Electromagnetic Induction

Energy conversion

Motor and Generator

In the previous example, we learned that rotational movement can generate electrical current, but what about the reverse scenario? For example, if a current is flowing through the coil in a magnetic field, will the hand crank rotate?

The answer is YES.

As shown in the following figure, when electrical current passes through a coil, it generates a magnetic field. This field then interacts with the magnetic fields of nearby permanent magnets, leading to either attraction or repulsion. Such interactions can produce movement or exert a force thereby rotating the shaft, which is exactly how a motor works.

To visualize our conclusion experimentally, replace the bulb by a battery holder (need to install two AA batteries) that generates constant 3V. Once turning on the switch, the hand crank will automatically rotate by itself.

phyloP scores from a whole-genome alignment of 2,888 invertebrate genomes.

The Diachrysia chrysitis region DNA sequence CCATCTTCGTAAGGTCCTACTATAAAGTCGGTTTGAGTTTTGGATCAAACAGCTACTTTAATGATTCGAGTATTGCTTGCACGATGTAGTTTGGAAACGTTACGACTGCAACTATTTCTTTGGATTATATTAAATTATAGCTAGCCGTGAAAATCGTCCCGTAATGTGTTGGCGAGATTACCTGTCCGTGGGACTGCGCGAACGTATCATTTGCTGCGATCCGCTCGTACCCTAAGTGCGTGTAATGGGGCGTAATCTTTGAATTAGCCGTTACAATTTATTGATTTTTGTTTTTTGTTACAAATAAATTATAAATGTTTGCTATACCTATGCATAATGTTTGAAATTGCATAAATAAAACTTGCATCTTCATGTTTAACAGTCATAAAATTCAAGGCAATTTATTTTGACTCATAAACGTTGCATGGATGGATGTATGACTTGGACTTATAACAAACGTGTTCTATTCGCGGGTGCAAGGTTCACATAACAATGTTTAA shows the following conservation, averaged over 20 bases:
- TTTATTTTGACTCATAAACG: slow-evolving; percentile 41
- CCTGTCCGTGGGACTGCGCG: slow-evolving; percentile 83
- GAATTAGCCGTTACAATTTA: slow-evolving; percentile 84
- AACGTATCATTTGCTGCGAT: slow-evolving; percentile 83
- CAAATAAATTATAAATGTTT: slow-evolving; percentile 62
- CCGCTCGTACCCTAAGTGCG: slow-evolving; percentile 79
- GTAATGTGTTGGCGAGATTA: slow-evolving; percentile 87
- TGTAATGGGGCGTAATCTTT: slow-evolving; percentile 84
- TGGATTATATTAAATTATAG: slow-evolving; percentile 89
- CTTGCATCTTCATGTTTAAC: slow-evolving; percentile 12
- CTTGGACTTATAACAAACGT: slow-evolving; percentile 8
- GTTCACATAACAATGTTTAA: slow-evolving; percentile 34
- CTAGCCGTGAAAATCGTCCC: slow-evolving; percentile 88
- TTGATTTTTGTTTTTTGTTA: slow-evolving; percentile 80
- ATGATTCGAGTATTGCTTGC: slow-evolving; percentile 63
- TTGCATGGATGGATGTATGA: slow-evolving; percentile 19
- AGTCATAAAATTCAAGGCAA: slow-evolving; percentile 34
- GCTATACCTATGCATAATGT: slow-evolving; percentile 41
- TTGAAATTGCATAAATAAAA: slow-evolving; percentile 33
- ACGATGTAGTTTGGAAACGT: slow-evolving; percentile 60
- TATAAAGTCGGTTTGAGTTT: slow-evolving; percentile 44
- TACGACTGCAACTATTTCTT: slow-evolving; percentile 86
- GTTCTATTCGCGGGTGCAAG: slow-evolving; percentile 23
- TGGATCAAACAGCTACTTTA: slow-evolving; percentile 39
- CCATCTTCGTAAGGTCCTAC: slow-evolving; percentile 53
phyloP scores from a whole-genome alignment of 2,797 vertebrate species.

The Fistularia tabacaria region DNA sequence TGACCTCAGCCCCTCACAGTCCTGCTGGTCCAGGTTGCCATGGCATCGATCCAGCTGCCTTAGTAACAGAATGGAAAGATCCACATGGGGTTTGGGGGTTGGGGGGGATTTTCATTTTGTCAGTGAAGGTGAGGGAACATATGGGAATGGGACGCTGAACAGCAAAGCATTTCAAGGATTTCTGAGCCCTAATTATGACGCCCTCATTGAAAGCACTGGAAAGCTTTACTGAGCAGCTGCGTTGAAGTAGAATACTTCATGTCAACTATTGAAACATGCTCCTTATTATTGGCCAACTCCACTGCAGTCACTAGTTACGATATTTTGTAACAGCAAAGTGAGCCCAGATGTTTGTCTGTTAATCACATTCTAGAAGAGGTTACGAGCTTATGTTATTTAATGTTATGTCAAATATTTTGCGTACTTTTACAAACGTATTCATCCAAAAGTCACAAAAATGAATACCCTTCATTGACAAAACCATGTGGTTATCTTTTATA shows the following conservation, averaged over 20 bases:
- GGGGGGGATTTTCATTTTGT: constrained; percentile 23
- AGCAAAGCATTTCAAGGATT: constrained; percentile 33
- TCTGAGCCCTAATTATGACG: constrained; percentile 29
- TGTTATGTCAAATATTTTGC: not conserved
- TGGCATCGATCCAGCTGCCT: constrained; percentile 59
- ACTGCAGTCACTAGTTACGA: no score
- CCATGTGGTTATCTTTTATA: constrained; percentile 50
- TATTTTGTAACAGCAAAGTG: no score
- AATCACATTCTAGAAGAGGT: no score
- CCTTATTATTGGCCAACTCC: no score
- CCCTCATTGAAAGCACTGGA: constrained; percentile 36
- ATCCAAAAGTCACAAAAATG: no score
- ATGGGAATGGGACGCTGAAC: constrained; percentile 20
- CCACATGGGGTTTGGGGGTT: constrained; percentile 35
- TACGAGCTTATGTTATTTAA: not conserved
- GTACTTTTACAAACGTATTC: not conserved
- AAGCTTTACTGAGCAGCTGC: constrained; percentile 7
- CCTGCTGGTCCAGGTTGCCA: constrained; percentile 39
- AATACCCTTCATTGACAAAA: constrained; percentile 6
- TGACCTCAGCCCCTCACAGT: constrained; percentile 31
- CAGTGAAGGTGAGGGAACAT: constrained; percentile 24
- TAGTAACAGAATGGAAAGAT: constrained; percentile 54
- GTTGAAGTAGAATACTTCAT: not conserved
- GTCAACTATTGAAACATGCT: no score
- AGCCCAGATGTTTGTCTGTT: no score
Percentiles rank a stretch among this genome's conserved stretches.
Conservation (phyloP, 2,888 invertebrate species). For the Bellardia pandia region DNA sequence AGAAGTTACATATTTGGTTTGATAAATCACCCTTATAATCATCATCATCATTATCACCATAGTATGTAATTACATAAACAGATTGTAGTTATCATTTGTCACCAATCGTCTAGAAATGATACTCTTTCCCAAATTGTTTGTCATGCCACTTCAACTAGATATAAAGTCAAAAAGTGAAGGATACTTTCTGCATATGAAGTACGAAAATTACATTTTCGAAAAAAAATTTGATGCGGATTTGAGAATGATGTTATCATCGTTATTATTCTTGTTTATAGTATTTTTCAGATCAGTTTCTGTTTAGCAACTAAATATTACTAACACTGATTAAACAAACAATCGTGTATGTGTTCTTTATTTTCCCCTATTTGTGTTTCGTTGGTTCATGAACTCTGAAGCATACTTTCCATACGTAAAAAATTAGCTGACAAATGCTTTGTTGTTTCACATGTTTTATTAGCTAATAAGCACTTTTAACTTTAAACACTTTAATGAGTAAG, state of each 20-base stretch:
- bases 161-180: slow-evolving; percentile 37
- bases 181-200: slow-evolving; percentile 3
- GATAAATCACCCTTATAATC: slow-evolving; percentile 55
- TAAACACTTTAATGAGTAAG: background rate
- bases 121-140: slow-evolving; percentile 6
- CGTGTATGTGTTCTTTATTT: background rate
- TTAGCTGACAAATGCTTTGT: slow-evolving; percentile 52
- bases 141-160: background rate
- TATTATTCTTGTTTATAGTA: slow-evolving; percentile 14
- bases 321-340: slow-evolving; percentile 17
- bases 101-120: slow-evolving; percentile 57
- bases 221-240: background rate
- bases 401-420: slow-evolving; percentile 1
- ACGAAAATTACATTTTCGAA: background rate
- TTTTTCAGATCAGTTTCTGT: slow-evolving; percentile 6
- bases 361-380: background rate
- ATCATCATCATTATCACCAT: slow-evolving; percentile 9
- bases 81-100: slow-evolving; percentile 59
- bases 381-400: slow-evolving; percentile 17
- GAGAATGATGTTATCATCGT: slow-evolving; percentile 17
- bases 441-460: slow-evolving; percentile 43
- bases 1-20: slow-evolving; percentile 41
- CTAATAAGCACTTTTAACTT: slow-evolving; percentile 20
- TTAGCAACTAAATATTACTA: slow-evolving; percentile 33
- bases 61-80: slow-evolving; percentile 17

Do not rotate the crank when it is powered by batteries

The above motor experiment and the hand crank experiment you did in Section 1.4 both rely on the principle of electromagnetic induction for their operation. In a motor, electrical energy is converted into mechanical energy through the interaction of magnetic fields produced by the flow of current in coils and a magnetic field created by permanent magnets or other sources. Conversely, in a generator, mechanical energy is converted into electrical energy through the motion induced by an external force, which in turn induces a current flow in coils within a magnetic field, according to Faraday's law of electromagnetic induction.

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